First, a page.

A geological period is one of the several subdivisions of geologic time enabling cross-referencing of rocks and geologic events from place to place. It is the fundamental unit in the hierarchy of divisions into which geologists have split the Earth's history. Periods are combined into eras and may themselves be subdivided into epochs.[1]

The rocks formed during a period belong to a chronostratigraphic unit called a system.[2]

Structure

The twelve currently recognised periods of the present eon – the Phanerozoic – are defined by the International Commission on Stratigraphy (ICS) by reference to the stratigraphy at particular locations around the world.[3] In 2004 the Ediacaran Period of the latest Precambrian was defined in similar fashion, and was the first such newly designated period in 130 years.[4]

A consequence of this approach to the Phanerozoic periods is that the ages of their beginnings and ends can change from time to time as the absolute age of the chosen rock sequences, which define them, is more precisely determined.[5]

The set of rocks (sedimentary, igneous or metamorphic) that formed during a geological period is known as a system; for example, the 'Jurassic System' of rocks was formed during the 'Jurassic Period' (between 201 and 145 million years ago).[2]

The following table includes all currently recognized periods. The table omits the time before 2500 million years ago, which is not divided into periods.

Eon Era Period Extent, Million
Years Ago
Duration, Millions
of Years
Phanerozoic Cenozoic Quaternary (Pleistocene/Holocene) 2.588–0 2.588+
Neogene (Miocene/Pliocene) 23.03–2.588 20.4
Paleogene (Paleocene/Eocene/Oligocene) 66.0–23.03 42.9
Mesozoic Cretaceous 145.5–66.0 79.5
Jurassic 201.3–145.0 56.3
Triassic 252.17–201.3 50.9
Paleozoic Permian 298.9–252.17 46.7
Carboniferous (Mississippian/Pennsylvanian) 358.9–298.9 60
Devonian 419.2–358.9 60.3
Silurian 443.4–419.2 24.2
Ordovician 485.4–443.4 42
Cambrian 541.0–485.4 55.6
Proterozoic Neoproterozoic Ediacaran 635.0–541.0 94
Cryogenian 720–635 85
Tonian 1000–720 280
Mesoproterozoic Stenian 1200–1000 200
Ectasian 1400–1200 200
Calymmian 1600–1400 200
Paleoproterozoic Statherian 1800–1600 200
Orosirian 2050–1800 250
Rhyacian 2300–2050 250
Siderian 2500–2300 200

See also: Another proposed set of periods between 4600 and 541 mya

Units in geochronology and stratigraphy[6]
Segments of rock (strata) in chronostratigraphy Time spans in geochronology Notes to
geochronological units
Eonothem Eon 4 total, half a billion years or more
Erathem Era 10 defined, several hundred million years
System Period 22 defined, tens to ~one hundred million years
Series Epoch 34 defined, tens of millions of years
Stage Age 99 defined, millions of years
Chronozone Chron subdivision of an age, not used by the ICS timescale

Correlation issues

In a steady effort ongoing since 1974, the International Commission on Stratigraphy has been working to correlate the world's local stratigraphic record into one uniform planet-wide benchmarked system.[7]

American geologists have long considered the Mississippian and Pennsylvanian to be periods in their own right though the ICS now recognises them both as 'subperiods' of the Carboniferous Period recognised by European geologists.[8] Cases like this in China, Russia and even New Zealand with other geological eras has slowed the uniform organization of the stratigraphic record.[9]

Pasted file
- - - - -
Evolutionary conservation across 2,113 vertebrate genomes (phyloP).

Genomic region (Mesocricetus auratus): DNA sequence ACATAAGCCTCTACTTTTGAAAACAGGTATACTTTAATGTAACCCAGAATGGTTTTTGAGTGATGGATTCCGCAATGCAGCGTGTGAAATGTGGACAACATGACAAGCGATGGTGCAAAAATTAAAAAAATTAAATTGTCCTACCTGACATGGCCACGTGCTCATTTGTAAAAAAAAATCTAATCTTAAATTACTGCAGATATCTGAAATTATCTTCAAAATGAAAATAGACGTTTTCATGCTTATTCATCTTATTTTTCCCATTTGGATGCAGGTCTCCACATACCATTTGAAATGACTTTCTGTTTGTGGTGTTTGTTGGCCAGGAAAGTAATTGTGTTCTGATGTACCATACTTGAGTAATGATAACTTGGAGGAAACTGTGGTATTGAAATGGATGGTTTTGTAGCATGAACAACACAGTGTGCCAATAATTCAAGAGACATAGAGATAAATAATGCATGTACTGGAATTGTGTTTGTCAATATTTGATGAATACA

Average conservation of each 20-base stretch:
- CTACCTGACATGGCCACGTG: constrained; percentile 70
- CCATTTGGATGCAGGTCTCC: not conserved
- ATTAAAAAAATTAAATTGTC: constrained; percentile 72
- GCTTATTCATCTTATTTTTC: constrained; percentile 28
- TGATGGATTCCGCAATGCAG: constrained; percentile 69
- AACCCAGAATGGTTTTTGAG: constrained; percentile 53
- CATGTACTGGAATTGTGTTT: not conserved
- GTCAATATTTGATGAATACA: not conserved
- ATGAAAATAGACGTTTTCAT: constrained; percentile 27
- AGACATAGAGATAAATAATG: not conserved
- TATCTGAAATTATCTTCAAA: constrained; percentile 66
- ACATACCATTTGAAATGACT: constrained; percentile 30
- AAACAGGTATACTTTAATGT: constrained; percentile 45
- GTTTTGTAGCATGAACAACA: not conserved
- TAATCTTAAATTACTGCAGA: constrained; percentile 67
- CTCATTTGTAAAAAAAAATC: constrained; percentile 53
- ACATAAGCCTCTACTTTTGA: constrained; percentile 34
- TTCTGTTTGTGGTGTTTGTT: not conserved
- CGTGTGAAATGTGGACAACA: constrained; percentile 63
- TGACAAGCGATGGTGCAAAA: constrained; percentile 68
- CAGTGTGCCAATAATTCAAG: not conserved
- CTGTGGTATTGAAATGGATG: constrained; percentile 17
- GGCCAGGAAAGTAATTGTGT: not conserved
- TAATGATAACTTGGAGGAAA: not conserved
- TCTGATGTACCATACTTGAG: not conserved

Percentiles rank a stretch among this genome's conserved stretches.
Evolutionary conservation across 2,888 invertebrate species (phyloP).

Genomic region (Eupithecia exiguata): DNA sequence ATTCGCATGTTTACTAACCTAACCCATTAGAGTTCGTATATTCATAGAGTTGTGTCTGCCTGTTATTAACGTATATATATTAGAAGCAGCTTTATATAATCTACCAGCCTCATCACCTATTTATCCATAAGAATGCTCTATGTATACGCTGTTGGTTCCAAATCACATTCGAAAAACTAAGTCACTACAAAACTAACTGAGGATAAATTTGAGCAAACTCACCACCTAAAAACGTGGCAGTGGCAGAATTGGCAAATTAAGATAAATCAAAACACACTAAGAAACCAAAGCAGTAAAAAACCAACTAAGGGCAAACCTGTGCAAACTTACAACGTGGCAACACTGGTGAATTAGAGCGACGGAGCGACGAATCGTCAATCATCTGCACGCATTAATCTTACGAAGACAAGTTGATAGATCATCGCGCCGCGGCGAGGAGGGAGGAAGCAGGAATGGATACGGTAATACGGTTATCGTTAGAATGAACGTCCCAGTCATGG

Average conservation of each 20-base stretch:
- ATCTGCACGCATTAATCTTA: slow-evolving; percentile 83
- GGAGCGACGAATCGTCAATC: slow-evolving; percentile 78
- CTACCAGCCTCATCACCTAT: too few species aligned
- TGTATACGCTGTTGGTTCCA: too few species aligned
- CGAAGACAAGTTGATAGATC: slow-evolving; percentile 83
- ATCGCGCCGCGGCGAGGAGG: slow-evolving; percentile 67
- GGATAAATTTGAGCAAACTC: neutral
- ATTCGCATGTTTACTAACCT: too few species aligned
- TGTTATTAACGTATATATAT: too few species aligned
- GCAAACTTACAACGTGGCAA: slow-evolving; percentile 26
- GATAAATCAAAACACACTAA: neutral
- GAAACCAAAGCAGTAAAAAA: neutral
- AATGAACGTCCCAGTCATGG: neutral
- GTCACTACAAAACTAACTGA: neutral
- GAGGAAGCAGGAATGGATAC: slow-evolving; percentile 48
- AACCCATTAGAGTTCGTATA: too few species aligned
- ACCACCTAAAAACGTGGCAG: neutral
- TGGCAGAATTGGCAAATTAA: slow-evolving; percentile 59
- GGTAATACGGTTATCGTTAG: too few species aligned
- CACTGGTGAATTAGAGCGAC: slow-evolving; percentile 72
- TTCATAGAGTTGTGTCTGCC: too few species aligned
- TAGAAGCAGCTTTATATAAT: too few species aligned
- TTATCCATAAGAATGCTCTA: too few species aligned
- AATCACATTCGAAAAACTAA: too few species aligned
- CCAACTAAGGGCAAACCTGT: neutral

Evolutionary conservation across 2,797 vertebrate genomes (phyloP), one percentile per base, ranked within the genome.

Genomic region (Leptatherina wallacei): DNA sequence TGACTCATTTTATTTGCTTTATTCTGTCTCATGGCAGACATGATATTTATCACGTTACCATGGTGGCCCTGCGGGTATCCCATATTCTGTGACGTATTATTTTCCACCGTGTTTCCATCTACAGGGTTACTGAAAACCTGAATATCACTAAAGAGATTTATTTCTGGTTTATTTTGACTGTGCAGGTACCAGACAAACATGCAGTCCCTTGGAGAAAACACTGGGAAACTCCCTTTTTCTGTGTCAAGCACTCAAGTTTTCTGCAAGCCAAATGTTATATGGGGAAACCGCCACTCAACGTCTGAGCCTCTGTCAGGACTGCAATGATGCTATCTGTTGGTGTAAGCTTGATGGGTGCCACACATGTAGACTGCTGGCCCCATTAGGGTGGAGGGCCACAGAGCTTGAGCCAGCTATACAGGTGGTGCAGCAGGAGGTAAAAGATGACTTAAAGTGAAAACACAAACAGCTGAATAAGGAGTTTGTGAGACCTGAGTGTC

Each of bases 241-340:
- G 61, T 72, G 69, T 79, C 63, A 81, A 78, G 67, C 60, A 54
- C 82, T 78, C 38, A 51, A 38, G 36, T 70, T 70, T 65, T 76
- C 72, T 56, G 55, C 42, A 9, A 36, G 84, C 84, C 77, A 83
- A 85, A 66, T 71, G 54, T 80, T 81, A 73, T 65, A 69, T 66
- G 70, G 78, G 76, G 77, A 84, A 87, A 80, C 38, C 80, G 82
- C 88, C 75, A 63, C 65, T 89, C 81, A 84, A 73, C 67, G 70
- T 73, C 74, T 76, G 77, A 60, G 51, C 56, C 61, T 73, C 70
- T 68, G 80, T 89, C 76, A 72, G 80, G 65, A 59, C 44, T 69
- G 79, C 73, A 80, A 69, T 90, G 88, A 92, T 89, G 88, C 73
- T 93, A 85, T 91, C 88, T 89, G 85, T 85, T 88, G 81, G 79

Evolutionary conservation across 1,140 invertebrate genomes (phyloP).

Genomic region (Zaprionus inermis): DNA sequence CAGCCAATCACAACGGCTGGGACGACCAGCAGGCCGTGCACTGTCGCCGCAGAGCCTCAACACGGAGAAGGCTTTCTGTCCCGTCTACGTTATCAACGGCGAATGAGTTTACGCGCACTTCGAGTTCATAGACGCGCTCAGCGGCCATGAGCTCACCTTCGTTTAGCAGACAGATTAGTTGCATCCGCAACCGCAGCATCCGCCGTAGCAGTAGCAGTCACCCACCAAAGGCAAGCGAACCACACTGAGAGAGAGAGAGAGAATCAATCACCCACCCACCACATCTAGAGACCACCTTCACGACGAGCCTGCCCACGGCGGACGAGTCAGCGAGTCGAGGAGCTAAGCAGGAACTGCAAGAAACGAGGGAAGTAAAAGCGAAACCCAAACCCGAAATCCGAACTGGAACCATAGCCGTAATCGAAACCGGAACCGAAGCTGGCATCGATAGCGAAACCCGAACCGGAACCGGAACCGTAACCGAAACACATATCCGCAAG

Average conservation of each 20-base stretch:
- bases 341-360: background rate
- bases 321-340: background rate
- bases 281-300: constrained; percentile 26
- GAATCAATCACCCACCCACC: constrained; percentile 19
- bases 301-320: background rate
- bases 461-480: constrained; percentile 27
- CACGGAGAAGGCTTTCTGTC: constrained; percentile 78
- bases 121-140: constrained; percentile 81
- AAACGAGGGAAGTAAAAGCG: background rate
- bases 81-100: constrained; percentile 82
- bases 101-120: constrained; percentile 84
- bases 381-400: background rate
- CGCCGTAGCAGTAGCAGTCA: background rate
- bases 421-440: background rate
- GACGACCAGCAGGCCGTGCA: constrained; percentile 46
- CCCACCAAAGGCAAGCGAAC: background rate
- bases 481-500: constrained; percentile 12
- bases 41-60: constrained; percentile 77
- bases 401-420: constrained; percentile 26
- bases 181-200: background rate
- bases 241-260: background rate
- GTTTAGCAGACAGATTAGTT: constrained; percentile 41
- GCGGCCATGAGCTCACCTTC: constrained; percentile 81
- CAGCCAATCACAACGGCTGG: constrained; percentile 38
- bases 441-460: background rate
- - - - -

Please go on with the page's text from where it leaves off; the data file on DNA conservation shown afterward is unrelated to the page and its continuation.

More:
Notable changes

See also

References

  1. ^ Jackson, Julia A., ed. (1997). "period [geochron]". Glossary of geology (Fourth ed.). Alexandria, Viriginia: American Geological Institute. ISBN 0922152349.
  2. ^ a b Jackson 1997, "system [stratig]".
  3. ^ a b "International Commission on Stratigraphy". 2021. Retrieved 31 July 2021.
  4. ^ Knoll, A. H.; Walter, MR; Narbonne, G. M; Christie-Blick, N (30 July 2004). "A new period for the geologic time scale" (PDF). Science. 305 (5684): 621–622. doi:10.1126/science.1098803. PMID 15286353. S2CID 32763298.
  5. ^ Gradstein, Felix; Ogg, James; Schmitz, Mark; Ogg, Gabi, eds. (2012). The Geologic Time Scale. Elsevier B.V. ISBN 978-0-444-59425-9.
  6. ^ Cohen, K.M.; Finney, S.; Gibbard, P.L. (2015), International Chronostratigraphic Chart (PDF), International Commission on Stratigraphy.
  7. ^ Martinsson, Anders; Bassett, Michael G. (1980). "International Commission on Stratigraphy". Lethaia. 13 (1).
  8. ^ Davydov, V.I.; Korn, D.; Schmitz, M.D.; Gradstein, F.M.; Hammer, O. (2012), "The Carboniferous Period", The Geologic Time Scale, Elsevier, pp. 603–651, doi:10.1016/b978-0-444-59425-9.00023-8, ISBN 978-0-444-59425-9, retrieved 2021-06-17
  9. ^ Lucas, Spencer G. (6 November 2018). "The GSSP Method of Chronostratigraphy: A Critical Review". Frontiers in Earth Science. 6: 191. doi:10.3389/feart.2018.00191.
  10. ^ Knox, R.W.O’B.; Pearson, P.N.; Barry, T.L.; Condon, D.J.; Cope, J.C.W.; Gale, A.S.; Gibbard, P.L.; Kerr, A.C.; Hounslow, M.W.; Powell, J.H.; Rawson, P.F.; Smith, A.G.; Waters, C.N.; Zalasiewicz, J. (June 2012). "Examining the case for the use of the Tertiary as a formal period or informal unit". Proceedings of the Geologists' Association. 123 (3): 390–393. doi:10.1016/j.pgeola.2012.05.004.
  11. ^ Gibbard, Philip L.; Smith, Alan G.; Zalasiewicz, Jan A.; Barry, Tiffany L.; Cantrill, David; Coe, Angela L.; Cope, John C. W.; Gale, Andrew S.; Gregory, F. John; Powell, John H.; Rawson, Peter F.; Stone, Philip; Waters, Colin N. (28 June 2008). "What status for the Quaternary?". Boreas. 34 (1): 1–6. doi:10.1111/j.1502-3885.2005.tb01000.x.
  12. ^ See, for example, Sahni, B. (1940). "Presidential Address: The Deccan Traps: An Episode of the Tertiary Era". Current Science. 9 (1): 47–54. JSTOR 24204747.